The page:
Now, I’m gonna say that I’m not a literary agent. I read books. A lot of books. And websites and stuff. So when Jodie emailed us and submitted an agent query for a pitch slap, I was briefly confuzzled, then nervous, and then I dove in. Here’s my canary stab at talking about agent queries!
For this pitch slap, I’m going to press pause on the blurb itself and instead talk about the stuff around it.
First! The agent. When I first started writing, before I realized I was really a reader at heart, I thought the entire authorship process went something like this.
- Finish book. (Edit book. Rewrite book. Edit book again. More book…)
- Get agent. Any agent.
Those question marks? The agent was supposed to deal with those. Which, I suppose, they kinda do. Agents send your novel out to publishers, negotiate offers and contracts for you, keep track of your payments, and snag a percent of what you earn. Then some do idea bouncing, light critique, encouragement, coaching, angry emails, whathave you.
But not all agents are equal. And even the great ones might not be right for you.
Now, in an ideal world, you will have researched the agent you want representing you in depth, and you’ll know the work they’ve represented in the past, and have maybe even asked around about their reputation and personality. If you don’t know the name of the agent you’re emailing, you need to stop and take a deep breath. Why this agent? Is your book like any of the ones this agent had represented in the past? In the same genre? Why would your book fit splendidly into this agent’s portfolio?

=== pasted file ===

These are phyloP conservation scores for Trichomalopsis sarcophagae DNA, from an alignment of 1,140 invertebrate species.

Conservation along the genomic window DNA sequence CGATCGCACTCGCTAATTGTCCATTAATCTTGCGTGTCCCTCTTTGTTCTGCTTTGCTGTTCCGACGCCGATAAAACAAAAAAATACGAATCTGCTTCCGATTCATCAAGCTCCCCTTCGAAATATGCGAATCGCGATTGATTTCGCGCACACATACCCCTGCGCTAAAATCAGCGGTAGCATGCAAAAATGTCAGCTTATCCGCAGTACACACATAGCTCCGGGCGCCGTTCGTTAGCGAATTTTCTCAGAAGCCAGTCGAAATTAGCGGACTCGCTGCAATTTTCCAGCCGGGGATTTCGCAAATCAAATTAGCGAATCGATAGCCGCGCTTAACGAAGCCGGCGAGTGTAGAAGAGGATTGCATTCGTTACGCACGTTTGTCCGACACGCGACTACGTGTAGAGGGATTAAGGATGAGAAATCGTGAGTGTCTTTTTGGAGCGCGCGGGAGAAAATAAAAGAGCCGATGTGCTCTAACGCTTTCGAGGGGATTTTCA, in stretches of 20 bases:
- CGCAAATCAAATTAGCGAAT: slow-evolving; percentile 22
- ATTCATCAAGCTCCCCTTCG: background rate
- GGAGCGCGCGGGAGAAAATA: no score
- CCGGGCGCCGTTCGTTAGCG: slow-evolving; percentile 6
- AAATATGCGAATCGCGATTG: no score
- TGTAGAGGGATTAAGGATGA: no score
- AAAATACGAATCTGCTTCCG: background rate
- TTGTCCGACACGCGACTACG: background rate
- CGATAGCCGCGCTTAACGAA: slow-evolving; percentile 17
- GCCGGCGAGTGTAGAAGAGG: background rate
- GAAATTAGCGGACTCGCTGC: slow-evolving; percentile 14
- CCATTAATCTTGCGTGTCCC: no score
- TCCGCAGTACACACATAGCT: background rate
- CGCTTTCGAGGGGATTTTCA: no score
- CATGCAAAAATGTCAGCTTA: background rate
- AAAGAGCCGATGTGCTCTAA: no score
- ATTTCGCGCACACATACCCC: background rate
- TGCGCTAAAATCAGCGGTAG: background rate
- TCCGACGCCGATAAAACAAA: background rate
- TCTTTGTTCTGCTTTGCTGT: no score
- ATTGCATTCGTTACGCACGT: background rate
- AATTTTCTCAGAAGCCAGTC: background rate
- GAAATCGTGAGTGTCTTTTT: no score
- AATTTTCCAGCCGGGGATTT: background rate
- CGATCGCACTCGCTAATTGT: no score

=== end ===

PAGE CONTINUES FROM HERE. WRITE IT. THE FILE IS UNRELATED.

This isn’t just good investment research for you; it’ll also help you sell yourself to the agent in your letter. A brief sentence or two personalizing your query for This Specific Agent will set your letter apart from the horde.
Second. Copy-paste smart. For the love of whatever you hold dear, please, please, please make sure all your font is the same size, color, and typeface. You don’t want to send an email where sections look like they’ve been copy-pasted together. Sure, yes, you will copy paste cover letters together – it’s a survival mechanism. But, before you click send, make sure it’s formatted the same. Then double check.
In the letter above, I noticed that the author bio section was a different, darker font color than the rest of the email. Which makes sense, I suppose, since it was lifted directly from the author website. Speaking of…
Third. Make it different. This one is a bit trickier. In her agent query, Jodie took the official book blurb and the author bio directly from her website, and then added an intro and closing sentence to make it a letter. This method works fine if you’re email blasting indiscriminately, but, well, it’ll be noticeable. I noticed.
Every section of the email should be targeted to convince the agent that you are a good writer – a good investment. This will mean an interesting, well-written book blurb, but it may also mean an author biography that showcases your writing skills. For example, travel experience will be great for memoirs or a travel book, but how does it work in your favor for a sci-fi book?
Here are a couple initial tweaks I’d make.
I added a name (I used a first name, which might be a risk, but also ups the personal touch), expanded the description of what the novel is about (growing up, etc. Though for all I know, it could be paranormal romance), and switched some of the facts around in the bio to focus more on the writing part of Jodie’s life. My next step would be to add a few lines about Why This Agent to round it off, tweak the language a bit more, add some more spit-shine and BAM, you got yourself a query.
Do you have a pitch or synopsis that you’d like to send to the sacrificial altar? Email it our way to firstname.lastname@example.org with “Pitch Article Submission” in the subject.
Looking for a few more pitch slaps?
- Dragons and the perks of being straightforward
- First Person Time Travel, and why it’s a bad thing in blurb-writing.
- Who am I pitching to? Readers, Reviewers, and Publishers…